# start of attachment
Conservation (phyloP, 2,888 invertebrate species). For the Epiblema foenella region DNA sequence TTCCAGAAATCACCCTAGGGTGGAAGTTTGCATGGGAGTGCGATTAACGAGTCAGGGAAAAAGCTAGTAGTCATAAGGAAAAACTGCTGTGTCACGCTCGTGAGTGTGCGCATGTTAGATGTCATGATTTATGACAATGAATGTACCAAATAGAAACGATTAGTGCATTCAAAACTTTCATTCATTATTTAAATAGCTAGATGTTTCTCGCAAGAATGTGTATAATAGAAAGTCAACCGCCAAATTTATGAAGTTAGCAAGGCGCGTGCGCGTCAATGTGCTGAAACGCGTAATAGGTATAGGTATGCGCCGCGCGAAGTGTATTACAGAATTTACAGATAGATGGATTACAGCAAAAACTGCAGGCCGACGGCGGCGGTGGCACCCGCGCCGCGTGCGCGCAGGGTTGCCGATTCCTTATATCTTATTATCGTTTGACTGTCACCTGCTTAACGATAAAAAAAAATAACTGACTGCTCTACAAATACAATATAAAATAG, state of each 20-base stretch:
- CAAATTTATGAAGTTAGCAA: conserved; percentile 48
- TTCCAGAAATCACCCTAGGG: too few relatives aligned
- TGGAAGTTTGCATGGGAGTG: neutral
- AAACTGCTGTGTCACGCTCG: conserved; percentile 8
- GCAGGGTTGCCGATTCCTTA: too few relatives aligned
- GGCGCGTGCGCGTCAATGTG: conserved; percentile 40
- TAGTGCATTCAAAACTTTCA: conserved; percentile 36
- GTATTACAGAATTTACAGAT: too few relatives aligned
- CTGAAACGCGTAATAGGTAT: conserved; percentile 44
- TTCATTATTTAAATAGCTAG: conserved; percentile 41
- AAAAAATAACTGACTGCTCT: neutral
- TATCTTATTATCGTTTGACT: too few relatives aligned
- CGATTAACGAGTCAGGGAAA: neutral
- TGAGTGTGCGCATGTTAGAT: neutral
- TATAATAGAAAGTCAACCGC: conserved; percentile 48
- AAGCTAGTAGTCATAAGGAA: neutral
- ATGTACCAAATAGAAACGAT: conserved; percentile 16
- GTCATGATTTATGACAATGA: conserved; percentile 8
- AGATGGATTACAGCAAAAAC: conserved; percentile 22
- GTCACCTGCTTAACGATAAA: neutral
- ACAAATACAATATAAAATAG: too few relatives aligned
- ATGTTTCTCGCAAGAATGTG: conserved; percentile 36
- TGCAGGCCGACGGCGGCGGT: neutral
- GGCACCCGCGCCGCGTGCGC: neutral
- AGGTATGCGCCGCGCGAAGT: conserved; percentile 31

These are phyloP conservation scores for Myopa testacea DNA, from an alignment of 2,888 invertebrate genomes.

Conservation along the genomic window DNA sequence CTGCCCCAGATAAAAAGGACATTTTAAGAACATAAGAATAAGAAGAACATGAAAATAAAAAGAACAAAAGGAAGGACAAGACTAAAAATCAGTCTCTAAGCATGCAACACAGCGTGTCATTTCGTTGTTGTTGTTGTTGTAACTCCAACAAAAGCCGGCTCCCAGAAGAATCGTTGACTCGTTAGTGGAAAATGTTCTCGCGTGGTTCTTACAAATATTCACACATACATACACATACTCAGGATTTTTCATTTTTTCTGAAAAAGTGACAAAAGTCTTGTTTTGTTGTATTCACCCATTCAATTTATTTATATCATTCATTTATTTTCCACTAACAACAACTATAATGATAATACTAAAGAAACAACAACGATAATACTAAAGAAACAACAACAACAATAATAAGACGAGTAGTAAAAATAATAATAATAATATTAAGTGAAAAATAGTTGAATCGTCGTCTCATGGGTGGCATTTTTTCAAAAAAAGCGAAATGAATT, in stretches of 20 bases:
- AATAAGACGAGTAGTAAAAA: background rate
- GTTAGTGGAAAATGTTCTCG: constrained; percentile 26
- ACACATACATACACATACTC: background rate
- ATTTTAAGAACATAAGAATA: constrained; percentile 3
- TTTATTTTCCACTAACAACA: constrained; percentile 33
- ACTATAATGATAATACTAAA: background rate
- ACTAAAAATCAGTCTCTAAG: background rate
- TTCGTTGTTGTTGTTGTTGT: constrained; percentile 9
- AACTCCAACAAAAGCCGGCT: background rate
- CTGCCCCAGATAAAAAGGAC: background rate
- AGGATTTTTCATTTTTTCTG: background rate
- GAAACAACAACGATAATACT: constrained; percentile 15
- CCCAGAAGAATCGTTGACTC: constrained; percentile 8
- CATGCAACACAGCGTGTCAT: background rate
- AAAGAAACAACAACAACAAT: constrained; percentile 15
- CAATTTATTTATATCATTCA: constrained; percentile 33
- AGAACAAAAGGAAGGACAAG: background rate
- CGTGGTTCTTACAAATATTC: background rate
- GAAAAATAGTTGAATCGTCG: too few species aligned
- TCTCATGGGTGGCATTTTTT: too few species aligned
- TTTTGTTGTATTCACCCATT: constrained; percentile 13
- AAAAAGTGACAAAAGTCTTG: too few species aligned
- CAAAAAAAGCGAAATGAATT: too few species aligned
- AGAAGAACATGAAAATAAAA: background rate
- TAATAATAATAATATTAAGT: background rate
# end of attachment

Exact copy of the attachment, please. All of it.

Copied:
Conservation (phyloP, 2,888 invertebrate species). For the Epiblema foenella region DNA sequence TTCCAGAAATCACCCTAGGGTGGAAGTTTGCATGGGAGTGCGATTAACGAGTCAGGGAAAAAGCTAGTAGTCATAAGGAAAAACTGCTGTGTCACGCTCGTGAGTGTGCGCATGTTAGATGTCATGATTTATGACAATGAATGTACCAAATAGAAACGATTAGTGCATTCAAAACTTTCATTCATTATTTAAATAGCTAGATGTTTCTCGCAAGAATGTGTATAATAGAAAGTCAACCGCCAAATTTATGAAGTTAGCAAGGCGCGTGCGCGTCAATGTGCTGAAACGCGTAATAGGTATAGGTATGCGCCGCGCGAAGTGTATTACAGAATTTACAGATAGATGGATTACAGCAAAAACTGCAGGCCGACGGCGGCGGTGGCACCCGCGCCGCGTGCGCGCAGGGTTGCCGATTCCTTATATCTTATTATCGTTTGACTGTCACCTGCTTAACGATAAAAAAAAATAACTGACTGCTCTACAAATACAATATAAAATAG, state of each 20-base stretch:
- CAAATTTATGAAGTTAGCAA: conserved; percentile 48
- TTCCAGAAATCACCCTAGGG: too few relatives aligned
- TGGAAGTTTGCATGGGAGTG: neutral
- AAACTGCTGTGTCACGCTCG: conserved; percentile 8
- GCAGGGTTGCCGATTCCTTA: too few relatives aligned
- GGCGCGTGCGCGTCAATGTG: conserved; percentile 40
- TAGTGCATTCAAAACTTTCA: conserved; percentile 36
- GTATTACAGAATTTACAGAT: too few relatives aligned
- CTGAAACGCGTAATAGGTAT: conserved; percentile 44
- TTCATTATTTAAATAGCTAG: conserved; percentile 41
- AAAAAATAACTGACTGCTCT: neutral
- TATCTTATTATCGTTTGACT: too few relatives aligned
- CGATTAACGAGTCAGGGAAA: neutral
- TGAGTGTGCGCATGTTAGAT: neutral
- TATAATAGAAAGTCAACCGC: conserved; percentile 48
- AAGCTAGTAGTCATAAGGAA: neutral
- ATGTACCAAATAGAAACGAT: conserved; percentile 16
- GTCATGATTTATGACAATGA: conserved; percentile 8
- AGATGGATTACAGCAAAAAC: conserved; percentile 22
- GTCACCTGCTTAACGATAAA: neutral
- ACAAATACAATATAAAATAG: too few relatives aligned
- ATGTTTCTCGCAAGAATGTG: conserved; percentile 36
- TGCAGGCCGACGGCGGCGGT: neutral
- GGCACCCGCGCCGCGTGCGC: neutral
- AGGTATGCGCCGCGCGAAGT: conserved; percentile 31

These are phyloP conservation scores for Myopa testacea DNA, from an alignment of 2,888 invertebrate genomes.

Conservation along the genomic window DNA sequence CTGCCCCAGATAAAAAGGACATTTTAAGAACATAAGAATAAGAAGAACATGAAAATAAAAAGAACAAAAGGAAGGACAAGACTAAAAATCAGTCTCTAAGCATGCAACACAGCGTGTCATTTCGTTGTTGTTGTTGTTGTAACTCCAACAAAAGCCGGCTCCCAGAAGAATCGTTGACTCGTTAGTGGAAAATGTTCTCGCGTGGTTCTTACAAATATTCACACATACATACACATACTCAGGATTTTTCATTTTTTCTGAAAAAGTGACAAAAGTCTTGTTTTGTTGTATTCACCCATTCAATTTATTTATATCATTCATTTATTTTCCACTAACAACAACTATAATGATAATACTAAAGAAACAACAACGATAATACTAAAGAAACAACAACAACAATAATAAGACGAGTAGTAAAAATAATAATAATAATATTAAGTGAAAAATAGTTGAATCGTCGTCTCATGGGTGGCATTTTTTCAAAAAAAGCGAAATGAATT, in stretches of 20 bases:
- AATAAGACGAGTAGTAAAAA: background rate
- GTTAGTGGAAAATGTTCTCG: constrained; percentile 26
- ACACATACATACACATACTC: background rate
- ATTTTAAGAACATAAGAATA: constrained; percentile 3
- TTTATTTTCCACTAACAACA: constrained; percentile 33
- ACTATAATGATAATACTAAA: background rate
- ACTAAAAATCAGTCTCTAAG: background rate
- TTCGTTGTTGTTGTTGTTGT: constrained; percentile 9
- AACTCCAACAAAAGCCGGCT: background rate
- CTGCCCCAGATAAAAAGGAC: background rate
- AGGATTTTTCATTTTTTCTG: background rate
- GAAACAACAACGATAATACT: constrained; percentile 15
- CCCAGAAGAATCGTTGACTC: constrained; percentile 8
- CATGCAACACAGCGTGTCAT: background rate
- AAAGAAACAACAACAACAAT: constrained; percentile 15
- CAATTTATTTATATCATTCA: constrained; percentile 33
- AGAACAAAAGGAAGGACAAG: background rate
- CGTGGTTCTTACAAATATTC: background rate
- GAAAAATAGTTGAATCGTCG: too few species aligned
- TCTCATGGGTGGCATTTTTT: too few species aligned
- TTTTGTTGTATTCACCCATT: constrained; percentile 13
- AAAAAGTGACAAAAGTCTTG: too few species aligned
- CAAAAAAAGCGAAATGAATT: too few species aligned
- AGAAGAACATGAAAATAAAA: background rate
- TAATAATAATAATATTAAGT: background rate